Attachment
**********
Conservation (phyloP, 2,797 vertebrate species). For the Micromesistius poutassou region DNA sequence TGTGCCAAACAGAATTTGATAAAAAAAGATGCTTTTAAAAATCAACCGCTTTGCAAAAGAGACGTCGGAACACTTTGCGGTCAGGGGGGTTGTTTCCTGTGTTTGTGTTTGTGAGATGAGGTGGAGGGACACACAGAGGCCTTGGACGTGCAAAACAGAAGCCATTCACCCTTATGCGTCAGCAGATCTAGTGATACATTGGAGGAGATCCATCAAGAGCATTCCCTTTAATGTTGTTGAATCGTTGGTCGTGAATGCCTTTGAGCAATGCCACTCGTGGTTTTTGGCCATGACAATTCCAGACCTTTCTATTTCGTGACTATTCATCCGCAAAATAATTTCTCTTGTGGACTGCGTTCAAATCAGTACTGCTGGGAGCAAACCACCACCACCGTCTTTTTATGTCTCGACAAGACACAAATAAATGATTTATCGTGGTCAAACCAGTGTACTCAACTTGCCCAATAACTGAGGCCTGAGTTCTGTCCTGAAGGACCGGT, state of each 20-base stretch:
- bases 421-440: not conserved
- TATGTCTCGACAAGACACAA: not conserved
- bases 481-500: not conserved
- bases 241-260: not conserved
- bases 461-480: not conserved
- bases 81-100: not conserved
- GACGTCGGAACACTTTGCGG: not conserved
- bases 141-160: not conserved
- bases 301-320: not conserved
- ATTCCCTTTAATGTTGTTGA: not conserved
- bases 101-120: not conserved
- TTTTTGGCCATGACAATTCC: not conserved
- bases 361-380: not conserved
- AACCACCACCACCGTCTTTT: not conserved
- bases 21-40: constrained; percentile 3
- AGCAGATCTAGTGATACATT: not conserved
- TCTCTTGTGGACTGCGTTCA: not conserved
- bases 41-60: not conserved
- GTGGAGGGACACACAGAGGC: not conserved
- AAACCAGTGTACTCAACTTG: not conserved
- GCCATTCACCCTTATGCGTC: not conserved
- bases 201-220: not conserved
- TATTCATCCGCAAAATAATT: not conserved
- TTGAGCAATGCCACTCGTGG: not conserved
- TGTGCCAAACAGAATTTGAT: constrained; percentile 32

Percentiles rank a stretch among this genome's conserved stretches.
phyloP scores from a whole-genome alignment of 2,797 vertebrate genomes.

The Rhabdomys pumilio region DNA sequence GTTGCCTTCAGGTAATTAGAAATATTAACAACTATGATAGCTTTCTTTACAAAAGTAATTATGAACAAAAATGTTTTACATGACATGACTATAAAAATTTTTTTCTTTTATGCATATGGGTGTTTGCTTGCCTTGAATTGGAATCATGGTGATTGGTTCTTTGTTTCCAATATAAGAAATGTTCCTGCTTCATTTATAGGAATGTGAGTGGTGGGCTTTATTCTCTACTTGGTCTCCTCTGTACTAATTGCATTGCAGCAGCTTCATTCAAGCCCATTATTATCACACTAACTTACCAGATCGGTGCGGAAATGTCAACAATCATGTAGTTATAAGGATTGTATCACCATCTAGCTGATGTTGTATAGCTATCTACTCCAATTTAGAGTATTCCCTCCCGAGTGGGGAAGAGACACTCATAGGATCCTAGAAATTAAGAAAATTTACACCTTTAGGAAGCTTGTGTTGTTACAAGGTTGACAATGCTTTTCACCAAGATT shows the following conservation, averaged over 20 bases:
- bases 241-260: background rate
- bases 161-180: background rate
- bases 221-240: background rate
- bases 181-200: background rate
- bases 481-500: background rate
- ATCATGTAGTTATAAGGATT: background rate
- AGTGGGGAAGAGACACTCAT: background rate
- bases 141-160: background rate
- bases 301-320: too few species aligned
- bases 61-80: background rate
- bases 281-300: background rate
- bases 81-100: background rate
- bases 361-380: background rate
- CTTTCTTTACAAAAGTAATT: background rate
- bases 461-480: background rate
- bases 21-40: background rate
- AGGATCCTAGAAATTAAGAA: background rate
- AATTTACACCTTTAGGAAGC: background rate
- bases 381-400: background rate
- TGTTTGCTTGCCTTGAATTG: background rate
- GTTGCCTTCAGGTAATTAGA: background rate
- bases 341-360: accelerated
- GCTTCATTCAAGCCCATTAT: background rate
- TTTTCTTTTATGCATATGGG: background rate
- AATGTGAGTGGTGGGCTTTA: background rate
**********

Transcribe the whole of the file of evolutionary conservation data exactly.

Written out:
Conservation (phyloP, 2,797 vertebrate species). For the Micromesistius poutassou region DNA sequence TGTGCCAAACAGAATTTGATAAAAAAAGATGCTTTTAAAAATCAACCGCTTTGCAAAAGAGACGTCGGAACACTTTGCGGTCAGGGGGGTTGTTTCCTGTGTTTGTGTTTGTGAGATGAGGTGGAGGGACACACAGAGGCCTTGGACGTGCAAAACAGAAGCCATTCACCCTTATGCGTCAGCAGATCTAGTGATACATTGGAGGAGATCCATCAAGAGCATTCCCTTTAATGTTGTTGAATCGTTGGTCGTGAATGCCTTTGAGCAATGCCACTCGTGGTTTTTGGCCATGACAATTCCAGACCTTTCTATTTCGTGACTATTCATCCGCAAAATAATTTCTCTTGTGGACTGCGTTCAAATCAGTACTGCTGGGAGCAAACCACCACCACCGTCTTTTTATGTCTCGACAAGACACAAATAAATGATTTATCGTGGTCAAACCAGTGTACTCAACTTGCCCAATAACTGAGGCCTGAGTTCTGTCCTGAAGGACCGGT, state of each 20-base stretch:
- bases 421-440: not conserved
- TATGTCTCGACAAGACACAA: not conserved
- bases 481-500: not conserved
- bases 241-260: not conserved
- bases 461-480: not conserved
- bases 81-100: not conserved
- GACGTCGGAACACTTTGCGG: not conserved
- bases 141-160: not conserved
- bases 301-320: not conserved
- ATTCCCTTTAATGTTGTTGA: not conserved
- bases 101-120: not conserved
- TTTTTGGCCATGACAATTCC: not conserved
- bases 361-380: not conserved
- AACCACCACCACCGTCTTTT: not conserved
- bases 21-40: constrained; percentile 3
- AGCAGATCTAGTGATACATT: not conserved
- TCTCTTGTGGACTGCGTTCA: not conserved
- bases 41-60: not conserved
- GTGGAGGGACACACAGAGGC: not conserved
- AAACCAGTGTACTCAACTTG: not conserved
- GCCATTCACCCTTATGCGTC: not conserved
- bases 201-220: not conserved
- TATTCATCCGCAAAATAATT: not conserved
- TTGAGCAATGCCACTCGTGG: not conserved
- TGTGCCAAACAGAATTTGAT: constrained; percentile 32

Percentiles rank a stretch among this genome's conserved stretches.
phyloP scores from a whole-genome alignment of 2,797 vertebrate genomes.

The Rhabdomys pumilio region DNA sequence GTTGCCTTCAGGTAATTAGAAATATTAACAACTATGATAGCTTTCTTTACAAAAGTAATTATGAACAAAAATGTTTTACATGACATGACTATAAAAATTTTTTTCTTTTATGCATATGGGTGTTTGCTTGCCTTGAATTGGAATCATGGTGATTGGTTCTTTGTTTCCAATATAAGAAATGTTCCTGCTTCATTTATAGGAATGTGAGTGGTGGGCTTTATTCTCTACTTGGTCTCCTCTGTACTAATTGCATTGCAGCAGCTTCATTCAAGCCCATTATTATCACACTAACTTACCAGATCGGTGCGGAAATGTCAACAATCATGTAGTTATAAGGATTGTATCACCATCTAGCTGATGTTGTATAGCTATCTACTCCAATTTAGAGTATTCCCTCCCGAGTGGGGAAGAGACACTCATAGGATCCTAGAAATTAAGAAAATTTACACCTTTAGGAAGCTTGTGTTGTTACAAGGTTGACAATGCTTTTCACCAAGATT shows the following conservation, averaged over 20 bases:
- bases 241-260: background rate
- bases 161-180: background rate
- bases 221-240: background rate
- bases 181-200: background rate
- bases 481-500: background rate
- ATCATGTAGTTATAAGGATT: background rate
- AGTGGGGAAGAGACACTCAT: background rate
- bases 141-160: background rate
- bases 301-320: too few species aligned
- bases 61-80: background rate
- bases 281-300: background rate
- bases 81-100: background rate
- bases 361-380: background rate
- CTTTCTTTACAAAAGTAATT: background rate
- bases 461-480: background rate
- bases 21-40: background rate
- AGGATCCTAGAAATTAAGAA: background rate
- AATTTACACCTTTAGGAAGC: background rate
- bases 381-400: background rate
- TGTTTGCTTGCCTTGAATTG: background rate
- GTTGCCTTCAGGTAATTAGA: background rate
- bases 341-360: accelerated
- GCTTCATTCAAGCCCATTAT: background rate
- TTTTCTTTTATGCATATGGG: background rate
- AATGTGAGTGGTGGGCTTTA: background rate